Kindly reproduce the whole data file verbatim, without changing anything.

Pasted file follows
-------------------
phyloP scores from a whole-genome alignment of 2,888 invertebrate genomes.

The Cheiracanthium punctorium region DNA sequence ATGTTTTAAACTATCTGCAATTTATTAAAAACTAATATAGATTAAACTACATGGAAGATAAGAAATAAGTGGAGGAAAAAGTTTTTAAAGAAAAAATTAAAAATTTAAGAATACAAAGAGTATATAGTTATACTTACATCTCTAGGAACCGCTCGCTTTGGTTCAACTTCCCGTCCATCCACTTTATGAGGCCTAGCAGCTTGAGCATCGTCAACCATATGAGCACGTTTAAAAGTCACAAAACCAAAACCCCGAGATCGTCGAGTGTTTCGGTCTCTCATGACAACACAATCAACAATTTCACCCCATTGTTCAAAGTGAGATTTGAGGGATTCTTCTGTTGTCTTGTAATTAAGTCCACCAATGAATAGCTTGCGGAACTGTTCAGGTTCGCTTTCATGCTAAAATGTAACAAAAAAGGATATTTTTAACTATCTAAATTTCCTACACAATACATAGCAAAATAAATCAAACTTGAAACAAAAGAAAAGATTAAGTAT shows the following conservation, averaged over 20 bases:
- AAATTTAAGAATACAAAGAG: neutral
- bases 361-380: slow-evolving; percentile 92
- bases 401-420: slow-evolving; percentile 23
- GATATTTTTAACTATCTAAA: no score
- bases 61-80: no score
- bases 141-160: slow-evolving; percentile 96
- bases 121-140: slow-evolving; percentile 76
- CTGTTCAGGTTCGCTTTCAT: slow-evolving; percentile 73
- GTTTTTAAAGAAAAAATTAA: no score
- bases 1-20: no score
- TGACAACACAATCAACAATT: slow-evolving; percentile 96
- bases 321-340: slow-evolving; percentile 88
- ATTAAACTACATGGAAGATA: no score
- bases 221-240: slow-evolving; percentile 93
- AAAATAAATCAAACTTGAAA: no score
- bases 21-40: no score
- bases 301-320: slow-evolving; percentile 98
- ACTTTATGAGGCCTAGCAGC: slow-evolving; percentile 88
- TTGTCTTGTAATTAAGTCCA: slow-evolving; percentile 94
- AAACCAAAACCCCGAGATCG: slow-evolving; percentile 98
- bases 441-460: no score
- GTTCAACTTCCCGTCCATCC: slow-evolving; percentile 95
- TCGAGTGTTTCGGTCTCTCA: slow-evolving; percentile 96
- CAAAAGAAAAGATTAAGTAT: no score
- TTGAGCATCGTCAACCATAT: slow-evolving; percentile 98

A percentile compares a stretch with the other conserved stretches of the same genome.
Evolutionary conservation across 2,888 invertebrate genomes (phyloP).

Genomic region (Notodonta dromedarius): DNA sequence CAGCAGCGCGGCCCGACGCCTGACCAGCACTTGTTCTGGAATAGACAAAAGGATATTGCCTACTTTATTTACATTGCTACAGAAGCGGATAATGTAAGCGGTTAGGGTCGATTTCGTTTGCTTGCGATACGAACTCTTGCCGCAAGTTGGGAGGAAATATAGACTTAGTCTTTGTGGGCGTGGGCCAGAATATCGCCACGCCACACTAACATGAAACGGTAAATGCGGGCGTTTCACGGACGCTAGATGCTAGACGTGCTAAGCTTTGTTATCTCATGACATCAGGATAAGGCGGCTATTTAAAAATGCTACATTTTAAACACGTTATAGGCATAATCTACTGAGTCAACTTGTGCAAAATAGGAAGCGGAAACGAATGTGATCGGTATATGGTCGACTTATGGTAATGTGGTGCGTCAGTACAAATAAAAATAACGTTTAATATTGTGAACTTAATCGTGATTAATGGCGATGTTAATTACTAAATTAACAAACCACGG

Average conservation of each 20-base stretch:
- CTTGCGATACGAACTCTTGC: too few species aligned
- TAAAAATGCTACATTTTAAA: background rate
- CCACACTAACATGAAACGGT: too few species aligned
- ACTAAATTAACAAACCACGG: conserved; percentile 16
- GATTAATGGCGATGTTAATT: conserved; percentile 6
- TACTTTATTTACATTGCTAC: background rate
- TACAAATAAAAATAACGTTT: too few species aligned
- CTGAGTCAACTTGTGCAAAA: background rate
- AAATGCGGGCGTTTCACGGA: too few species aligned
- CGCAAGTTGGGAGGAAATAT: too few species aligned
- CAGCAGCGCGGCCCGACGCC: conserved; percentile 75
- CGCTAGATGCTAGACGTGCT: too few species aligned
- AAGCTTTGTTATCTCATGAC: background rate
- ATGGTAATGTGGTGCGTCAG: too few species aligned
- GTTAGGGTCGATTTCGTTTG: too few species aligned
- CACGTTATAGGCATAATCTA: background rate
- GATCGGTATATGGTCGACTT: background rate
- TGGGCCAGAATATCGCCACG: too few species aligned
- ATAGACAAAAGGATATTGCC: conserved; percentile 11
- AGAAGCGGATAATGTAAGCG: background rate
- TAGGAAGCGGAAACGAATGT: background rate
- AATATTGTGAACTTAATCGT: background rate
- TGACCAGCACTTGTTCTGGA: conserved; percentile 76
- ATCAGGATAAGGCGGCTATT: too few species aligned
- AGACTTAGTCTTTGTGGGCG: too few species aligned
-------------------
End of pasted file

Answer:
phyloP scores from a whole-genome alignment of 2,888 invertebrate genomes.

The Cheiracanthium punctorium region DNA sequence ATGTTTTAAACTATCTGCAATTTATTAAAAACTAATATAGATTAAACTACATGGAAGATAAGAAATAAGTGGAGGAAAAAGTTTTTAAAGAAAAAATTAAAAATTTAAGAATACAAAGAGTATATAGTTATACTTACATCTCTAGGAACCGCTCGCTTTGGTTCAACTTCCCGTCCATCCACTTTATGAGGCCTAGCAGCTTGAGCATCGTCAACCATATGAGCACGTTTAAAAGTCACAAAACCAAAACCCCGAGATCGTCGAGTGTTTCGGTCTCTCATGACAACACAATCAACAATTTCACCCCATTGTTCAAAGTGAGATTTGAGGGATTCTTCTGTTGTCTTGTAATTAAGTCCACCAATGAATAGCTTGCGGAACTGTTCAGGTTCGCTTTCATGCTAAAATGTAACAAAAAAGGATATTTTTAACTATCTAAATTTCCTACACAATACATAGCAAAATAAATCAAACTTGAAACAAAAGAAAAGATTAAGTAT shows the following conservation, averaged over 20 bases:
- AAATTTAAGAATACAAAGAG: neutral
- bases 361-380: slow-evolving; percentile 92
- bases 401-420: slow-evolving; percentile 23
- GATATTTTTAACTATCTAAA: no score
- bases 61-80: no score
- bases 141-160: slow-evolving; percentile 96
- bases 121-140: slow-evolving; percentile 76
- CTGTTCAGGTTCGCTTTCAT: slow-evolving; percentile 73
- GTTTTTAAAGAAAAAATTAA: no score
- bases 1-20: no score
- TGACAACACAATCAACAATT: slow-evolving; percentile 96
- bases 321-340: slow-evolving; percentile 88
- ATTAAACTACATGGAAGATA: no score
- bases 221-240: slow-evolving; percentile 93
- AAAATAAATCAAACTTGAAA: no score
- bases 21-40: no score
- bases 301-320: slow-evolving; percentile 98
- ACTTTATGAGGCCTAGCAGC: slow-evolving; percentile 88
- TTGTCTTGTAATTAAGTCCA: slow-evolving; percentile 94
- AAACCAAAACCCCGAGATCG: slow-evolving; percentile 98
- bases 441-460: no score
- GTTCAACTTCCCGTCCATCC: slow-evolving; percentile 95
- TCGAGTGTTTCGGTCTCTCA: slow-evolving; percentile 96
- CAAAAGAAAAGATTAAGTAT: no score
- TTGAGCATCGTCAACCATAT: slow-evolving; percentile 98

A percentile compares a stretch with the other conserved stretches of the same genome.
Evolutionary conservation across 2,888 invertebrate genomes (phyloP).

Genomic region (Notodonta dromedarius): DNA sequence CAGCAGCGCGGCCCGACGCCTGACCAGCACTTGTTCTGGAATAGACAAAAGGATATTGCCTACTTTATTTACATTGCTACAGAAGCGGATAATGTAAGCGGTTAGGGTCGATTTCGTTTGCTTGCGATACGAACTCTTGCCGCAAGTTGGGAGGAAATATAGACTTAGTCTTTGTGGGCGTGGGCCAGAATATCGCCACGCCACACTAACATGAAACGGTAAATGCGGGCGTTTCACGGACGCTAGATGCTAGACGTGCTAAGCTTTGTTATCTCATGACATCAGGATAAGGCGGCTATTTAAAAATGCTACATTTTAAACACGTTATAGGCATAATCTACTGAGTCAACTTGTGCAAAATAGGAAGCGGAAACGAATGTGATCGGTATATGGTCGACTTATGGTAATGTGGTGCGTCAGTACAAATAAAAATAACGTTTAATATTGTGAACTTAATCGTGATTAATGGCGATGTTAATTACTAAATTAACAAACCACGG

Average conservation of each 20-base stretch:
- CTTGCGATACGAACTCTTGC: too few species aligned
- TAAAAATGCTACATTTTAAA: background rate
- CCACACTAACATGAAACGGT: too few species aligned
- ACTAAATTAACAAACCACGG: conserved; percentile 16
- GATTAATGGCGATGTTAATT: conserved; percentile 6
- TACTTTATTTACATTGCTAC: background rate
- TACAAATAAAAATAACGTTT: too few species aligned
- CTGAGTCAACTTGTGCAAAA: background rate
- AAATGCGGGCGTTTCACGGA: too few species aligned
- CGCAAGTTGGGAGGAAATAT: too few species aligned
- CAGCAGCGCGGCCCGACGCC: conserved; percentile 75
- CGCTAGATGCTAGACGTGCT: too few species aligned
- AAGCTTTGTTATCTCATGAC: background rate
- ATGGTAATGTGGTGCGTCAG: too few species aligned
- GTTAGGGTCGATTTCGTTTG: too few species aligned
- CACGTTATAGGCATAATCTA: background rate
- GATCGGTATATGGTCGACTT: background rate
- TGGGCCAGAATATCGCCACG: too few species aligned
- ATAGACAAAAGGATATTGCC: conserved; percentile 11
- AGAAGCGGATAATGTAAGCG: background rate
- TAGGAAGCGGAAACGAATGT: background rate
- AATATTGTGAACTTAATCGT: background rate
- TGACCAGCACTTGTTCTGGA: conserved; percentile 76
- ATCAGGATAAGGCGGCTATT: too few species aligned
- AGACTTAGTCTTTGTGGGCG: too few species aligned